Has my cat gone blind with old age?
Over the past few days we've noticed one of my cats (18 years) stumbling around slowly and occasionally bumping into things. They were too far appart for us to suspect anything though. Today she has totally gone from bad to worse. She can't see anything and she's walking into everything and getting lost around the house, crying for us to come help her. We would take her to the vets but they're closed for the New Year. We've noticed her pupils aren't dilating and they're cloudy. Any advice? And also she has an overactive thyroid gland. Is the blindness anything to do with this or is it just old age?
- I had a cat with the same problems, it is probably cataract, which does have something to do with age. They can do surgery on them , but it is very expensive, I am not a vet, just the experience I had with my cat.
- Could be cataracts.
- I had one old cat that went blind when she had a stroke and at first she acted the same way (who wouldnt if they suddenly became blind!) , and she learned to get around and lived another year before a subsequent stroke killed her. You might want to shut her in your bedroom or in the bathroom where she has a smaller area to be in and have an easier time finding her food, water and litter (feeding a strong smelling canned cat food will help her locate her food too), and where she can hear you. Get her to a vet as soon as you can though, to get a definite diagnosis on cause of the blindness. Stroke is just one possiblity, there are other possible causes, its not just old age, something has happened to cause it.
- Most likely it IS blindness. It could also be caused by a sudden spike in blood sugar (or a diabetic issue).
Pull her onto your lap... help her around. She'll get used to it,just like humans learn to deal with blindness. They're upset for a long while at first,too. She's most likely frustrated and scared than anything else. If she gets lost,go get her,soothe her,talk to her... She's only blind,after all. She can still smell,still hear.
- If her eyes are cloudy it would indicate cateracts. This is a progressive problem, and your cat can reach a point where it becomes blind.
However, I would be more inclined to want to rule out any nuerological issues due to toxicity. Its quite common for elderly cats kindey's to stop functioning, and behavior like this can result.
- She is a very old cat. And yes, you're probably right about her going blind. Most likely it's with glaucoma: That's frequently indicated by cloudy lenses.
It could be either age or the thyroid. Try to keep her comfortable, and take her to the vet for a more sure diagnosis as soon as you may.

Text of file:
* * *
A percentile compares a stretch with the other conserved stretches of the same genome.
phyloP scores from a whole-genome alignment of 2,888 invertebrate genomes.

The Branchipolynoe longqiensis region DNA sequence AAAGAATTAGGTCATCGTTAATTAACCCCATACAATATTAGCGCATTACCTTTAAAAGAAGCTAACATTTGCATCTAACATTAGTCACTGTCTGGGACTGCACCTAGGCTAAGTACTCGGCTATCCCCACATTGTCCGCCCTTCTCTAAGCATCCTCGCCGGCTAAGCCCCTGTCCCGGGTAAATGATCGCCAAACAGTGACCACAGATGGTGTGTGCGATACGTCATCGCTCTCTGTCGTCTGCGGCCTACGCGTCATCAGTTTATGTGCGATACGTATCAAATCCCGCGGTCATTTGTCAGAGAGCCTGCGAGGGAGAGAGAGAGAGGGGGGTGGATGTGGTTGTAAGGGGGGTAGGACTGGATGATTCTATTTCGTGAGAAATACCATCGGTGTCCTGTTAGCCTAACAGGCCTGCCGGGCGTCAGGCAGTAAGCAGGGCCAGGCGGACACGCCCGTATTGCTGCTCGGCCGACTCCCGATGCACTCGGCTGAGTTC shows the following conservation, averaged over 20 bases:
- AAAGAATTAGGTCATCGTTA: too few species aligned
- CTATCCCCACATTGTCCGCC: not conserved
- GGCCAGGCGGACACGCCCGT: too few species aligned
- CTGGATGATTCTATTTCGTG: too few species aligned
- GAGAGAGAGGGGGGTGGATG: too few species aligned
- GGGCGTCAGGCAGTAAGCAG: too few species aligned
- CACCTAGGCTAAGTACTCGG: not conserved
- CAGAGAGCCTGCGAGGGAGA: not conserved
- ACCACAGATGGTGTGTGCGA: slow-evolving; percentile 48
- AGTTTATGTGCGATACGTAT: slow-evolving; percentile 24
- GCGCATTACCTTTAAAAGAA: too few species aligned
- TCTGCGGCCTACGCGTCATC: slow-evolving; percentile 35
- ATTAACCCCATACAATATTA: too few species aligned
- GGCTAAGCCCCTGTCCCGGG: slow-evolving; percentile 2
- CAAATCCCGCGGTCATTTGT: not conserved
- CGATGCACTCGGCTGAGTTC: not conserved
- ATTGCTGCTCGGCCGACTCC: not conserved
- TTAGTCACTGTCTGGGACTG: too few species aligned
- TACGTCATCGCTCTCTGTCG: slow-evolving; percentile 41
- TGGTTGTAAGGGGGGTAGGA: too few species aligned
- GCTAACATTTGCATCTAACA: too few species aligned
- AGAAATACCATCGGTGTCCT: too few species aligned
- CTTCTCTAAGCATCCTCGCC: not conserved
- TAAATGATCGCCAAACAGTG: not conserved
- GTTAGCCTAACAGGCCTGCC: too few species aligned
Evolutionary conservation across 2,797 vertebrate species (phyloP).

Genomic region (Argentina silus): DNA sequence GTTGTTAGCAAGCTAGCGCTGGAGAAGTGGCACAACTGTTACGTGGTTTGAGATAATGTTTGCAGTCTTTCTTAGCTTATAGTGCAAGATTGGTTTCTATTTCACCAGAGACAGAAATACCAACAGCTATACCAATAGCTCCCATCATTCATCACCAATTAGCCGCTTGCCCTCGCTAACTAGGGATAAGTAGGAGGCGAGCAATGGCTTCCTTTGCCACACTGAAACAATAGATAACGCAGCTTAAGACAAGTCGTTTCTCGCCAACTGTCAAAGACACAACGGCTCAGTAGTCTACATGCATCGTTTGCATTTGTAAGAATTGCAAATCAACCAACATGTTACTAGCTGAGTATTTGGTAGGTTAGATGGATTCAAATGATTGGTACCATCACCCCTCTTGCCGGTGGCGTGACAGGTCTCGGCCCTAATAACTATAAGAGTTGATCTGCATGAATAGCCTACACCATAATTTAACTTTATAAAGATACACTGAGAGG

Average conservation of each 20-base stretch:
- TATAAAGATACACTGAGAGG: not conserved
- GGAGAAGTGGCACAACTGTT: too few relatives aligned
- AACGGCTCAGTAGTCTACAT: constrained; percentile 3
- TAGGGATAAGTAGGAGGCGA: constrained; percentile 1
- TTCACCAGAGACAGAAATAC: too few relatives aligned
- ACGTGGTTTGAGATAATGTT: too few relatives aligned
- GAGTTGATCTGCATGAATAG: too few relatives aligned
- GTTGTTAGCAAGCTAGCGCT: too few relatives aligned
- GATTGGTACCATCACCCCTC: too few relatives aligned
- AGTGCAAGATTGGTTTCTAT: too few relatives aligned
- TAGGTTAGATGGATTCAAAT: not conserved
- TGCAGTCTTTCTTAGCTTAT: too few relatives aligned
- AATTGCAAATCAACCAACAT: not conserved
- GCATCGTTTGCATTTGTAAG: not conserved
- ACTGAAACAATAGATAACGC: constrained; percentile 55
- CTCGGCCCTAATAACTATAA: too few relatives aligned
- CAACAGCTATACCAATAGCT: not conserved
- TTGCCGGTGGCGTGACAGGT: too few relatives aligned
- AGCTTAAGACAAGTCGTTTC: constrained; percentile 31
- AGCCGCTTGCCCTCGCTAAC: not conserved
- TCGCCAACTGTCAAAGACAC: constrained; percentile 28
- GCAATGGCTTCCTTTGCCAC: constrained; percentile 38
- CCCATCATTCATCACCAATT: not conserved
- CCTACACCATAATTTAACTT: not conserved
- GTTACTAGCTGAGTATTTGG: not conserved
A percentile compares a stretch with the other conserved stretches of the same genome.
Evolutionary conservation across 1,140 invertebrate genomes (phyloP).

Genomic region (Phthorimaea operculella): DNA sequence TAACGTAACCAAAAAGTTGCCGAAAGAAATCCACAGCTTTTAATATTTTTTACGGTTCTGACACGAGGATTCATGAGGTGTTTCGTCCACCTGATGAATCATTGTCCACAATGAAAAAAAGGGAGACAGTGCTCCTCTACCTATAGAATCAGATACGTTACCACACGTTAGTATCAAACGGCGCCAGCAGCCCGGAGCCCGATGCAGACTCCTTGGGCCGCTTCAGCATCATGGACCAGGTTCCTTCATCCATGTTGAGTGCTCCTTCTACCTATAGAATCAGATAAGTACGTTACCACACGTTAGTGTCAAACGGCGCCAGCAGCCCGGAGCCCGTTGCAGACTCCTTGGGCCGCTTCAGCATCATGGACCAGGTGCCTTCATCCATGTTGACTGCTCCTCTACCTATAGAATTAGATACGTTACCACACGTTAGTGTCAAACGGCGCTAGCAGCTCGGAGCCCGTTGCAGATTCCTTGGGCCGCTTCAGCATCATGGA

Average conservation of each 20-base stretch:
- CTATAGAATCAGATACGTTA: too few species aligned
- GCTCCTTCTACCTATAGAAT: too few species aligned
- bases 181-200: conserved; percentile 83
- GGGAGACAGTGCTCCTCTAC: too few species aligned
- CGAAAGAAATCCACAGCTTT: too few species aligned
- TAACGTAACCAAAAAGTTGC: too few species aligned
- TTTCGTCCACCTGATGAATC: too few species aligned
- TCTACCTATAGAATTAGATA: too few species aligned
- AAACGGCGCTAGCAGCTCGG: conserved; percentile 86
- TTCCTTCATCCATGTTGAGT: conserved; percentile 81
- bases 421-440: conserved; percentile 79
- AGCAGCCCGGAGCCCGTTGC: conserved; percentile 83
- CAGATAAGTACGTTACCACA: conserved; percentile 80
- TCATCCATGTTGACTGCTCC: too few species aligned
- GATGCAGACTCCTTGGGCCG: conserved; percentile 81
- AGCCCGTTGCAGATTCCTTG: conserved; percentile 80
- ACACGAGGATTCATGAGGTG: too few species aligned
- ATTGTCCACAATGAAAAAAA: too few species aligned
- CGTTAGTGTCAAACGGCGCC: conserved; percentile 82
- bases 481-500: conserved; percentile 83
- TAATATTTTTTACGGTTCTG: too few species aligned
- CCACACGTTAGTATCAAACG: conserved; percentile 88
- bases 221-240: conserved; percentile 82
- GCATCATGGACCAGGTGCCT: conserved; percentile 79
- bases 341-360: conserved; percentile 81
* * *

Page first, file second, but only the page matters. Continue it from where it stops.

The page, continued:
- It's likely cataracts. Try keeping her in a room with you - if she knows you're closer, she won't be so scared. Animals can adjust amazingly well with a little help from their family - your cat can cope with blindness.
- http://www.blindpets.com I like this site the best
I'm a LVT
- if they are cloudy that means that your cat is blind...it might be from both or either...when she is walking around make sure you are around and keep talking or wisphering she will follow your voice...._IF_ she loves and cares for you.........I'm sure she does....you can get surgery done...even though that costs a lot.......good luck!......hope your cat and you and your famiy has a good new year!....good luck!^_^
- Maybe she got an infection otherwise yep, going blind.
- maybe you could keep things where she knows where everything's at.and if you live in a large house;close some of it off;so she doesn;t get completely lost..I feed a feral cat that's blind;and he meows constantly to listen to the eccos sphe can find his way....when the holidays over take her to the vet and see what they say... talk to her lots ;to let her know your around her;so she won;t be so scard....good-luck to you and ms.kitty
- Blindness is a common occurence in cats who are hyperthyroid and not treated for that condition. The high blood pressure from that condition can cause retinas to detach resulting in blindness.
- The haziness you see maybe lenticular sclerosis, hardening of the lens. It happens in cats and dogs just like humans, its why older people have to wear reading glasses. Hypertension can cause sudden blindness, which is also common in older cats with kidney disease and hyperthyroidism. If you want any chance of saving your kitties vision I would take you cat to the vet as soon as possible. The longer the hypertension is allowed to go on the less chance of saving the vision. Once you go the the vet, they will want to do a couple of different tests, some blood work, a urinalysis, check its blood pressure. They may even refer you to a veterinary ophthomolgist. If you kitty has high blood pressure they might be able to treat it with medication, you might have to make a diet change also to lower the amount of protein your kitty is eating.
If your kitty's vision doesn't return don't lose hope. Most animals adjust well to blindness. She has had limited vision for a while because the the lens hardening.
As long as you don't move the furniture around and leave her food, water and litter in the same place she'll be fine.
- This is by far the greatest cause of "sudden blindness" seen by veterinarians. Hypertension often accompanies diabetes, hyperthroidism, and kidney disease, and cats with any of those conditions should be monitored closely by a veterinarian for evidence of hypertension. There are few early symptoms to watch for at home, but red flags include dilated pupils which do not respond to light, and the appearance of blood in the eye chamber.
Cataracts if left untreated will progress to glaucoma.